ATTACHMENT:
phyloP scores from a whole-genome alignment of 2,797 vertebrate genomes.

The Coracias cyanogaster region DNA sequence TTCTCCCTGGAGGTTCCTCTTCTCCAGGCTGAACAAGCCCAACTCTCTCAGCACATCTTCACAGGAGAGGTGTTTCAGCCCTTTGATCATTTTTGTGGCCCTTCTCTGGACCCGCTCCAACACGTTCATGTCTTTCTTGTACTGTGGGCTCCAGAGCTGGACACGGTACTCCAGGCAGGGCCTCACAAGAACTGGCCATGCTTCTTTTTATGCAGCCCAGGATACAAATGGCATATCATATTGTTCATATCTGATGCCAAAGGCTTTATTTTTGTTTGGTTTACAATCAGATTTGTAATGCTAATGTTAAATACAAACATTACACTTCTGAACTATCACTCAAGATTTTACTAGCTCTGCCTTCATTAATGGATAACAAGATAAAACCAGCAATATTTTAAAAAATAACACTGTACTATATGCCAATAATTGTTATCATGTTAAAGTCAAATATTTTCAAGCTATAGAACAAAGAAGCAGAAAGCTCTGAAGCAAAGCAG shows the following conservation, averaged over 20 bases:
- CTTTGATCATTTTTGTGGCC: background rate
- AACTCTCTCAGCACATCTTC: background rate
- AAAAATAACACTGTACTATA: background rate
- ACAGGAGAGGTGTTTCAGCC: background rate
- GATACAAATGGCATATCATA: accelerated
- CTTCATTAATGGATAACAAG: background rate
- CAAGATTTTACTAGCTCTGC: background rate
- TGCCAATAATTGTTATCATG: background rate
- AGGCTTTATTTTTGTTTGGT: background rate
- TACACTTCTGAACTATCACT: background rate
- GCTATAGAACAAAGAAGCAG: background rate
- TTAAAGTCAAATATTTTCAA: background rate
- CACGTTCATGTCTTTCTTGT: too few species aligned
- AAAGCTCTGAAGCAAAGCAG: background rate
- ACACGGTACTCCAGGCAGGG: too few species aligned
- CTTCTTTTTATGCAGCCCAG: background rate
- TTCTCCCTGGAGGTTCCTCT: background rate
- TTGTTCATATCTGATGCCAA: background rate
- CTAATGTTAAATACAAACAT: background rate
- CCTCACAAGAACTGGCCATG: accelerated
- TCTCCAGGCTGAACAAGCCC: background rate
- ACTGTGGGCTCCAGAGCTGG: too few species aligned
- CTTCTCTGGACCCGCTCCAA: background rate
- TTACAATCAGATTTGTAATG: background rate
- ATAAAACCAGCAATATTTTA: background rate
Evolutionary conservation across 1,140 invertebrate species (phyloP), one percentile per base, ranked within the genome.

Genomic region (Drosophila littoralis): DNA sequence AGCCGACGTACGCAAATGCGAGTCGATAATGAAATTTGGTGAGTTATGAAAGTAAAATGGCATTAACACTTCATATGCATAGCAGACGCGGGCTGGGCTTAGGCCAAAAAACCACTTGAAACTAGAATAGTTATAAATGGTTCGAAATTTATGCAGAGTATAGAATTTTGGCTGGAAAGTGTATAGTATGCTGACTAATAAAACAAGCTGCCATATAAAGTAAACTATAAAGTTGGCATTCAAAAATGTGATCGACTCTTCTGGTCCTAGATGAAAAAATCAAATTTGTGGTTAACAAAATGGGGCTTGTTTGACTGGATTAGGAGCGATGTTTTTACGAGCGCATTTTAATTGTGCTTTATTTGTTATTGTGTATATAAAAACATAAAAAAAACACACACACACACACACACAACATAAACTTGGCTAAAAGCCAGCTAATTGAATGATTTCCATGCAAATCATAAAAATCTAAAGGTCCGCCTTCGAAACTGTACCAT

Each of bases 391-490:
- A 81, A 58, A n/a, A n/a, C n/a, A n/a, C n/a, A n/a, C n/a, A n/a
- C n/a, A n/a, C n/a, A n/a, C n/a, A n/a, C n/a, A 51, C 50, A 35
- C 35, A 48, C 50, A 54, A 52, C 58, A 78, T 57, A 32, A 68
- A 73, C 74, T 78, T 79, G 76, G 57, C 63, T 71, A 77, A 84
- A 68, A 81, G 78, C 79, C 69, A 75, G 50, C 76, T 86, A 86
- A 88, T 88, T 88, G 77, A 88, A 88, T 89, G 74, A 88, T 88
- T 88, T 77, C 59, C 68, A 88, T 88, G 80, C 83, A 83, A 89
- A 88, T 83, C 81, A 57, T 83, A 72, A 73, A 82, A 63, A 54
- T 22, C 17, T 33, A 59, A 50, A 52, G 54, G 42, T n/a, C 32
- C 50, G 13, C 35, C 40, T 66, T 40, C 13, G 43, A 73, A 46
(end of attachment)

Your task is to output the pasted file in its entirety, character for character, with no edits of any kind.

phyloP scores from a whole-genome alignment of 2,797 vertebrate genomes.

The Coracias cyanogaster region DNA sequence TTCTCCCTGGAGGTTCCTCTTCTCCAGGCTGAACAAGCCCAACTCTCTCAGCACATCTTCACAGGAGAGGTGTTTCAGCCCTTTGATCATTTTTGTGGCCCTTCTCTGGACCCGCTCCAACACGTTCATGTCTTTCTTGTACTGTGGGCTCCAGAGCTGGACACGGTACTCCAGGCAGGGCCTCACAAGAACTGGCCATGCTTCTTTTTATGCAGCCCAGGATACAAATGGCATATCATATTGTTCATATCTGATGCCAAAGGCTTTATTTTTGTTTGGTTTACAATCAGATTTGTAATGCTAATGTTAAATACAAACATTACACTTCTGAACTATCACTCAAGATTTTACTAGCTCTGCCTTCATTAATGGATAACAAGATAAAACCAGCAATATTTTAAAAAATAACACTGTACTATATGCCAATAATTGTTATCATGTTAAAGTCAAATATTTTCAAGCTATAGAACAAAGAAGCAGAAAGCTCTGAAGCAAAGCAG shows the following conservation, averaged over 20 bases:
- CTTTGATCATTTTTGTGGCC: background rate
- AACTCTCTCAGCACATCTTC: background rate
- AAAAATAACACTGTACTATA: background rate
- ACAGGAGAGGTGTTTCAGCC: background rate
- GATACAAATGGCATATCATA: accelerated
- CTTCATTAATGGATAACAAG: background rate
- CAAGATTTTACTAGCTCTGC: background rate
- TGCCAATAATTGTTATCATG: background rate
- AGGCTTTATTTTTGTTTGGT: background rate
- TACACTTCTGAACTATCACT: background rate
- GCTATAGAACAAAGAAGCAG: background rate
- TTAAAGTCAAATATTTTCAA: background rate
- CACGTTCATGTCTTTCTTGT: too few species aligned
- AAAGCTCTGAAGCAAAGCAG: background rate
- ACACGGTACTCCAGGCAGGG: too few species aligned
- CTTCTTTTTATGCAGCCCAG: background rate
- TTCTCCCTGGAGGTTCCTCT: background rate
- TTGTTCATATCTGATGCCAA: background rate
- CTAATGTTAAATACAAACAT: background rate
- CCTCACAAGAACTGGCCATG: accelerated
- TCTCCAGGCTGAACAAGCCC: background rate
- ACTGTGGGCTCCAGAGCTGG: too few species aligned
- CTTCTCTGGACCCGCTCCAA: background rate
- TTACAATCAGATTTGTAATG: background rate
- ATAAAACCAGCAATATTTTA: background rate
Evolutionary conservation across 1,140 invertebrate species (phyloP), one percentile per base, ranked within the genome.

Genomic region (Drosophila littoralis): DNA sequence AGCCGACGTACGCAAATGCGAGTCGATAATGAAATTTGGTGAGTTATGAAAGTAAAATGGCATTAACACTTCATATGCATAGCAGACGCGGGCTGGGCTTAGGCCAAAAAACCACTTGAAACTAGAATAGTTATAAATGGTTCGAAATTTATGCAGAGTATAGAATTTTGGCTGGAAAGTGTATAGTATGCTGACTAATAAAACAAGCTGCCATATAAAGTAAACTATAAAGTTGGCATTCAAAAATGTGATCGACTCTTCTGGTCCTAGATGAAAAAATCAAATTTGTGGTTAACAAAATGGGGCTTGTTTGACTGGATTAGGAGCGATGTTTTTACGAGCGCATTTTAATTGTGCTTTATTTGTTATTGTGTATATAAAAACATAAAAAAAACACACACACACACACACACAACATAAACTTGGCTAAAAGCCAGCTAATTGAATGATTTCCATGCAAATCATAAAAATCTAAAGGTCCGCCTTCGAAACTGTACCAT

Each of bases 391-490:
- A 81, A 58, A n/a, A n/a, C n/a, A n/a, C n/a, A n/a, C n/a, A n/a
- C n/a, A n/a, C n/a, A n/a, C n/a, A n/a, C n/a, A 51, C 50, A 35
- C 35, A 48, C 50, A 54, A 52, C 58, A 78, T 57, A 32, A 68
- A 73, C 74, T 78, T 79, G 76, G 57, C 63, T 71, A 77, A 84
- A 68, A 81, G 78, C 79, C 69, A 75, G 50, C 76, T 86, A 86
- A 88, T 88, T 88, G 77, A 88, A 88, T 89, G 74, A 88, T 88
- T 88, T 77, C 59, C 68, A 88, T 88, G 80, C 83, A 83, A 89
- A 88, T 83, C 81, A 57, T 83, A 72, A 73, A 82, A 63, A 54
- T 22, C 17, T 33, A 59, A 50, A 52, G 54, G 42, T n/a, C 32
- C 50, G 13, C 35, C 40, T 66, T 40, C 13, G 43, A 73, A 46